A Better Health Agenda for the Americas

Alternet |

A Better Health Agenda for the Americas

Latin America needs comprehensive health care solutions, not minor uncontroversial changes.

In June 2007 the Ministers of Health of all Latin American nations issued a Health Agenda for the Americas: 2008-2015, (the "Agenda") a supposedly comprehensive plan for improving the health of the people of the Americas that was anything but comprehensive. It managed to leave out many proven recommendations for improving the sexual and reproductive health of the citizens of Latin America.

Infant and Maternal Mortality

If the moral soundness of a society is measured by how it treats its children, then Latin America, while better than Africa, does not measure up. Infant mortality in Latin America is stubbornly high -- averaging 23 per 1000 live births (versus 7 in the U.S.) -- though an improvement from 81 per 1,000 live births in the years 1970-1975. Maternal mortality is far too high, with Bolivia and Peru leading at rates of 420 and 410 per 100,000 births respectively, as opposed to 17 in the U.S. Uruguay has the low at 27. The major causes of high infant and maternal mortality are well known: poverty, lack of skilled birth attendants and deficiencies in emergency medical care. There are underlying causes as well that lead to these medical emergencies, and they all fall under the rubric of sexual and reproductive health. Health experts, and mothers, know that contraception which enables intended pregnancy can improve outcomes by 1) delaying first birth until a women has fully matured, 2) birth spacing, permitting a mother to regain her health and to fully nurture the child she has before giving birth to the next, and 3) reduction in absolute number of births, allowing the mother to give more care to the children she has. The Agenda, to its credit, called access to contraceptives "indispensable," and called for continuous care to mothers before, during and after pregnancy, for increased efforts to prevent transmission of STI's and for stronger men's roles in all these.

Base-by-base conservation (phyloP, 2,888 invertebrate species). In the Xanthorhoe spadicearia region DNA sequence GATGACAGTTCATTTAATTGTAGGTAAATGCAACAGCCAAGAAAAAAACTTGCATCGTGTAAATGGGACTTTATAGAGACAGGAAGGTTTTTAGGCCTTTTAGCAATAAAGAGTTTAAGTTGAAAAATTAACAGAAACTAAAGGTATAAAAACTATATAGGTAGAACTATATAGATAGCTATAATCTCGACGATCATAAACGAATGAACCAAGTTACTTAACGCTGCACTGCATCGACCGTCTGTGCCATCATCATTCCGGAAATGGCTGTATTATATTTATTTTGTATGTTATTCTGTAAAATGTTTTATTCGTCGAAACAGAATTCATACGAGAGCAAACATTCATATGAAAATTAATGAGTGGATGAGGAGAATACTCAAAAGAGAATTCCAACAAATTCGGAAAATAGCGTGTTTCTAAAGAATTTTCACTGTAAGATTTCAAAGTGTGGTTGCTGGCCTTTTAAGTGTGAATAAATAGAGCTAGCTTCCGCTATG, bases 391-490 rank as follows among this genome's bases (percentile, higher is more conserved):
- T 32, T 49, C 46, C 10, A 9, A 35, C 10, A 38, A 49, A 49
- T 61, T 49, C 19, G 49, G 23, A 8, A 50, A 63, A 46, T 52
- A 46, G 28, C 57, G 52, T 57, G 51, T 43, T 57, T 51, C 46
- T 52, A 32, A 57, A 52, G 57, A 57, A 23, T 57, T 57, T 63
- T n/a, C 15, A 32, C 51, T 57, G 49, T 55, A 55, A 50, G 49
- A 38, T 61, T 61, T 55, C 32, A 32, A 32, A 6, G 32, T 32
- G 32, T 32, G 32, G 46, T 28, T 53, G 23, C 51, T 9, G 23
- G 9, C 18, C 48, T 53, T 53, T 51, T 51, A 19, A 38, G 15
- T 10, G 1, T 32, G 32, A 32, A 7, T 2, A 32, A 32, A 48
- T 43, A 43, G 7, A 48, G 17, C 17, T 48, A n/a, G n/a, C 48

While a good start, this is insufficient.

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